2) My Hematocrit levels were EXCELLENT.  My iron is off the hook with badassary!  One would think that I paid more than what I feel to be a minimal effort to eat well!  I suppose that it’s a very good thing that I don’t really crave horrible foods.  All this good iron indicates that I will have a much smaller chance of hemorrhaging during our home birth.  If pregnant woman’s Hematocrit is lower than 30%, she has to deliver in a hospital.  I am at 38%.

3) I have gained 22 pounds.  Frankly, I find this a little excessive.  This is because I very suddenly gained a few extra pounds during the month before I got pregnant, so I technically feel as if I am up 27 extra pounds.  She says that my 22 pound gain is perfect for my 5’10″ height.  What she says goes; I guess I’ll chalk these pounds all up to baby fat and pat myself on the back for all of the really really hard work I’m doing on keeping pregnancy so healthy.  Yeah?  Ok, just kidding.

I am serious when I confess that I am a lazy lazy pregnant lady who does exactly as her will tells her to do.   I just now had lunch at Chipotle and then stopped at the Cinnamon Works counter   on my way home for a blueberry bar.  And, no, blueberries are NOT local right now!  But my will made me do it!  Granted, Cinnamon Works bakes with far less sugar a whole lot of nuts- it is definitely the healthiest cookie option in town! But still!  Who needs a blueberry bar after a 790 calorie lunch at Chipolte?  Surely, no single Wednesday evening yoga class could heal this type of gluttony?

Milton did say when we stopped into Chipolte that I was sure to gain 3 more pounds by tomorrow.  But hey!  I have an idea!  Why not just not weigh myself again until next week?  Yeah, perfect.

4) The baby, though still a mover and a shaker who is not necessarily staying head down, seems to have progressed normally according to all the listening, poking, and measuring.  He’s still very playful in his movement, and has always been pretty active.  Go, little Benson, go!

With all of this good news, I have to tell you that the pessimist in me is waiting for the other shoe to drop.  The chubby-cheeked optimist in me is healthy enough to handle 10 pairs of shoes that are really really cute.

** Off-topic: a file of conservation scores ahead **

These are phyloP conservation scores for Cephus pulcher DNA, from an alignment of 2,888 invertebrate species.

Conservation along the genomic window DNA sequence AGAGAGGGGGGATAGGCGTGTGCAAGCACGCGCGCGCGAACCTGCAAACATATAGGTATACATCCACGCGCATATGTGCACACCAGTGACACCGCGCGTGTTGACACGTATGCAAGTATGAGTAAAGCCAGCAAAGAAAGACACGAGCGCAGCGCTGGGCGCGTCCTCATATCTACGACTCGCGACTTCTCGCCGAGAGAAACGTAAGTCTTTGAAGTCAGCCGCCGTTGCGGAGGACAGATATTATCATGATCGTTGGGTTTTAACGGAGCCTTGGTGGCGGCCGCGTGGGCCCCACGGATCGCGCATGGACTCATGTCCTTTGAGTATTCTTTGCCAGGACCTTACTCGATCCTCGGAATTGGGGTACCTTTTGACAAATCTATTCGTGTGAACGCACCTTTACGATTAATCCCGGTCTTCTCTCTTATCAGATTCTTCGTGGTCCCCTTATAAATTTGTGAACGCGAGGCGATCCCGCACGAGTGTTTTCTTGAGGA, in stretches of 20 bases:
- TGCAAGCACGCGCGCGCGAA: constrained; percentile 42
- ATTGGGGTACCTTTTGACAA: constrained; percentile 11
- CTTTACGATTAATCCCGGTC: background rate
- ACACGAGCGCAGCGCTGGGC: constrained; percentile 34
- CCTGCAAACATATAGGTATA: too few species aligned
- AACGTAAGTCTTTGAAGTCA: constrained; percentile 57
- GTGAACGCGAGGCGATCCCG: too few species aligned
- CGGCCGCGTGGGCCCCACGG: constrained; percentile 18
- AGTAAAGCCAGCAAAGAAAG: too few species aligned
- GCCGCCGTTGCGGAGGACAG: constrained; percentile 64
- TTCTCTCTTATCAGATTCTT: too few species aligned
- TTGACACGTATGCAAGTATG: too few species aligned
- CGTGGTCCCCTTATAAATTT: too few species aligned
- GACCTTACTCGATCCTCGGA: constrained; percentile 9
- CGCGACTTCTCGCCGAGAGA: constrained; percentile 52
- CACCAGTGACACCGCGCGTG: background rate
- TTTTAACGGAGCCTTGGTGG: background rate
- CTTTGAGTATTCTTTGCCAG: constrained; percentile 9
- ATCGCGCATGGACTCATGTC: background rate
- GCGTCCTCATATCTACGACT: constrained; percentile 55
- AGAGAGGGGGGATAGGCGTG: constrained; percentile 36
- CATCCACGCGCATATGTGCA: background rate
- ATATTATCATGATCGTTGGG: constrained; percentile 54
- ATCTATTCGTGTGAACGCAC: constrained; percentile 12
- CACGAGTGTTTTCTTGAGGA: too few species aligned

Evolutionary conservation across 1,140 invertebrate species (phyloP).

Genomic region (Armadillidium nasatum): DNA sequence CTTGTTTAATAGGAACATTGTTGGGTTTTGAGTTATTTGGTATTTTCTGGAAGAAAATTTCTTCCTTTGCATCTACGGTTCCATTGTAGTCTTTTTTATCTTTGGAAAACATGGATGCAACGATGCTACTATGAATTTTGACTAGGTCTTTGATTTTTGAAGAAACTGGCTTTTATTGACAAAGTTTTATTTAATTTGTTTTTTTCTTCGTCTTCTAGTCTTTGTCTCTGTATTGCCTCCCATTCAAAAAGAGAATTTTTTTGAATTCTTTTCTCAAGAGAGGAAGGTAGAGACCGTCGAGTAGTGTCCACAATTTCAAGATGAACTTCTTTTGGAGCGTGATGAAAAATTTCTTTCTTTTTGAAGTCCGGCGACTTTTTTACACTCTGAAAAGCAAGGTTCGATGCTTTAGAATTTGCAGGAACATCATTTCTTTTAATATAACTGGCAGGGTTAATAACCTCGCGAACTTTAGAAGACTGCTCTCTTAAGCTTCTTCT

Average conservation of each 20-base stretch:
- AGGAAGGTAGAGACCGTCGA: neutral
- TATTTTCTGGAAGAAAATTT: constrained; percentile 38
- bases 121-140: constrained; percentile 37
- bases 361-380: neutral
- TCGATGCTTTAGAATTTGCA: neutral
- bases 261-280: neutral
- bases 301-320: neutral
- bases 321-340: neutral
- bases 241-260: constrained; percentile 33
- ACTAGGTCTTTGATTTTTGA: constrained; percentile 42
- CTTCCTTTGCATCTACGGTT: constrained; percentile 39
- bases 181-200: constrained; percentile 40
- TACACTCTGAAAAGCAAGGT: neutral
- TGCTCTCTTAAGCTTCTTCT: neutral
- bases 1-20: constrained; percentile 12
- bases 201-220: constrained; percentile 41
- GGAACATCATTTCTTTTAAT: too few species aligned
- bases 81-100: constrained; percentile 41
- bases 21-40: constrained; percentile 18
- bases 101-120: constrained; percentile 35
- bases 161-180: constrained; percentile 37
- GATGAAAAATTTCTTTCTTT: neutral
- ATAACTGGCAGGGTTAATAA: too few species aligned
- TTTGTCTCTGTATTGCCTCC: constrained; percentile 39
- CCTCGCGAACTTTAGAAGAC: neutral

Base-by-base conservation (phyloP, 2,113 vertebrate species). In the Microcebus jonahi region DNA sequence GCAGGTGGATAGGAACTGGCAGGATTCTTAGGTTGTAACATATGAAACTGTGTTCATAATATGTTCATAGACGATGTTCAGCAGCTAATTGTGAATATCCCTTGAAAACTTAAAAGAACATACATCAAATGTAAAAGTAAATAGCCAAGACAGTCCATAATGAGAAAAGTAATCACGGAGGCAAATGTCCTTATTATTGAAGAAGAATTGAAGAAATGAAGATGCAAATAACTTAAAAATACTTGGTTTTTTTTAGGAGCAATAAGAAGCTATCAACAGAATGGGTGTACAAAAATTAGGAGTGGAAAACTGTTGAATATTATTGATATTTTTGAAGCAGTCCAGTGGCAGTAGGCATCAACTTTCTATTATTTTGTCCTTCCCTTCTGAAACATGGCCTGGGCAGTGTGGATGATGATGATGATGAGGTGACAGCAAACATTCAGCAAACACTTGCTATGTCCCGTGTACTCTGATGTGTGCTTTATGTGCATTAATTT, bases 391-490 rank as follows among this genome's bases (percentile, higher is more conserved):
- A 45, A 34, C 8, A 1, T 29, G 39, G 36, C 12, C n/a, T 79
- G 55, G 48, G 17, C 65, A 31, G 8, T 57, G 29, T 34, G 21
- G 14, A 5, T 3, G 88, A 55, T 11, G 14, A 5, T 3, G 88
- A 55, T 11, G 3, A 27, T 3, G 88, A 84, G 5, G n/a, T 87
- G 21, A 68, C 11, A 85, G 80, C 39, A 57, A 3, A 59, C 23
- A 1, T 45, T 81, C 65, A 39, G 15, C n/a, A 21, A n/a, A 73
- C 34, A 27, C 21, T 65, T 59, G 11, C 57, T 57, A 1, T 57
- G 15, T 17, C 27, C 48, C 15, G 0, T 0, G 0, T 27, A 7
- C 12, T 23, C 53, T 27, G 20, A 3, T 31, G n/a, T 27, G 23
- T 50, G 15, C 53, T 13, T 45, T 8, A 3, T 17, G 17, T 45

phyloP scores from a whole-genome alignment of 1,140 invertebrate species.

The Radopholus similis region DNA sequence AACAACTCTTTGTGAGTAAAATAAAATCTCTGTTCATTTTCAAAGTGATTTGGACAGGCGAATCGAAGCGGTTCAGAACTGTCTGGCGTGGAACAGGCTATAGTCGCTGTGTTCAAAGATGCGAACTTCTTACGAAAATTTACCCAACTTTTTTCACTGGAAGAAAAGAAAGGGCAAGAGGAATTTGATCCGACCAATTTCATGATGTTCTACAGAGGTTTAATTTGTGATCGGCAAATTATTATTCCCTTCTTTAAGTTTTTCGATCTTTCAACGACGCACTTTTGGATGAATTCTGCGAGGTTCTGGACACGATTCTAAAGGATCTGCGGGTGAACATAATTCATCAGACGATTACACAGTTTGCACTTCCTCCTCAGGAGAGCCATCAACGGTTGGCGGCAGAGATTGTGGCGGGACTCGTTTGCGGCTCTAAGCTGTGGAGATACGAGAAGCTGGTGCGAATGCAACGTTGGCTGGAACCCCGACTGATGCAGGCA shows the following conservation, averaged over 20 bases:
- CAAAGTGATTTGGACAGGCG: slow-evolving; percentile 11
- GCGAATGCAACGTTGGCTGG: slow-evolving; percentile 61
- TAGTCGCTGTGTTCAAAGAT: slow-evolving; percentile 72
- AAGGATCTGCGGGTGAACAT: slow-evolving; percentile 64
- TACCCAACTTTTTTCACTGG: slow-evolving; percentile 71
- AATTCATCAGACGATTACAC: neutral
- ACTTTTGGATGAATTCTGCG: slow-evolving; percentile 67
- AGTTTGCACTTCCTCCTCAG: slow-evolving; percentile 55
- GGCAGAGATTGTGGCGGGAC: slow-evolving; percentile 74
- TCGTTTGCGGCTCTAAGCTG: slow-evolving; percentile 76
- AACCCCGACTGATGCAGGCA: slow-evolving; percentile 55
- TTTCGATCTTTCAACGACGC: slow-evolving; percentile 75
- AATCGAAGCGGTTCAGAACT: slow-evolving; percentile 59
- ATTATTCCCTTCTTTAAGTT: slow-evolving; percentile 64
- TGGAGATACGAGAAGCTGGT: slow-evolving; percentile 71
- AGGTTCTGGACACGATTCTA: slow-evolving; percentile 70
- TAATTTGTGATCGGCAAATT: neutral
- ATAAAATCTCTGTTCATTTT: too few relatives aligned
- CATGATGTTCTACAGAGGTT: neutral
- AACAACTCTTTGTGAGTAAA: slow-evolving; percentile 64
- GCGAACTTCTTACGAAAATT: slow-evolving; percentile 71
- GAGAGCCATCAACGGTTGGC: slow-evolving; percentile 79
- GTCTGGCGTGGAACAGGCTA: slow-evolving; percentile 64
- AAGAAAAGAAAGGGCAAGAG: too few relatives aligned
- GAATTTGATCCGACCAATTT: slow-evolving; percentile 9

Thanks to my girl Kathy T for these!


Dear Baby B

by Esther on Wed, Feb 24th, 2010

in Letters to baby,Pregnancy by week,Week 29

It’s getting harder for me to torture the cat. The floor, from which I scoop her, seems to be getting further away as you grow bigger.

My grunting must concern her a bit, because she was just terribly patient with me as I held her like a reluctant little ball on my shoulder. Maybe she is intelligent enough to be a little afraid of the fact that she will very soon lose her status as the cutest thing in the loft.

I can almost guarantee you that she will not display much patience when you are old enough to figure out how to torture her in your own special baby way! I’m sure that we’ll have many laughs at her expense when that time arrives. We like to have laughs at the neurotic cat’s expense in this house. It’s much better fun than watching television!

Poor Soap-Face! We will be sure to feed her lots of wet food between your bashings. She’s a sensitive beast, but the key to her love is hidden in a very simple place. You’ll get some good early life lessons through watching her, I’ll bet.



All the Songs We Love the Most

by Esther on Sat, Feb 20th, 2010

in Pregnancy by week,Week 29

Since it’s important to me that our kid gets used to sleeping through all the sounds he’s going to be surrounded by while living in our one room loft, I am sure to listen to music as much as possible. As has been my tradition for as long as I’ve been rocking out, the music is always at a pretty high volume. Compound the home listening by my work in a pretty high-energy salon and I feel like this kid should be pretty soothed  by(or at least used to) the sounds of beautiful rock and roll.

One thing that I have been trying to do is become obsessed with an album. I had a client tell me that she and her husband listened to Rat-a-Tat-Tat constantly during her pregnancy a couple of years ago. As a result of this obsession, whenever they want the kid to go to sleep, they put on that particular album and it works wonders.

Upon hearing this story, Milton and I went on a quest to find upbeat but chill music that we would never tire of. Unfortunately, we like to buy a lot of music. Our obsessions are always relatively short lived, and clock in at about a month. A full season might find us listening to 4 albums regularly, peppered with 5-10 other randoms. Add this to the fact that we are addicted to iTunes genius playlists, and this kid will never hear the same selections played soothingly, ever.

Luckily, we do seem to have favorite genres in this house. We like rock infused electro pop, apparently. Lots and lots of it. Unless it’s winter, when we like what I’ll have to call Coral Rock. Of course, on any given day, these preferences could tip heavily in the direction of The Beatles or Ludwig Van Beethoven (in fact, there has been some debate in this house about actually naming the kid Ludwig, but that’s another post).

If I had to choose 2 albums that our kid knows well right this second, I’d venture to say that he’s a big fan of anything by Royksopp and the new Yeah Yeah Yeah’s album. Personally, I think that this is a good start for the type of kid we hope to have… one who goes to outdoor concerts with his parents starting at the age of 1, looking like this:

Come to think of it, I’m going to add those headphones to our baby registry right now.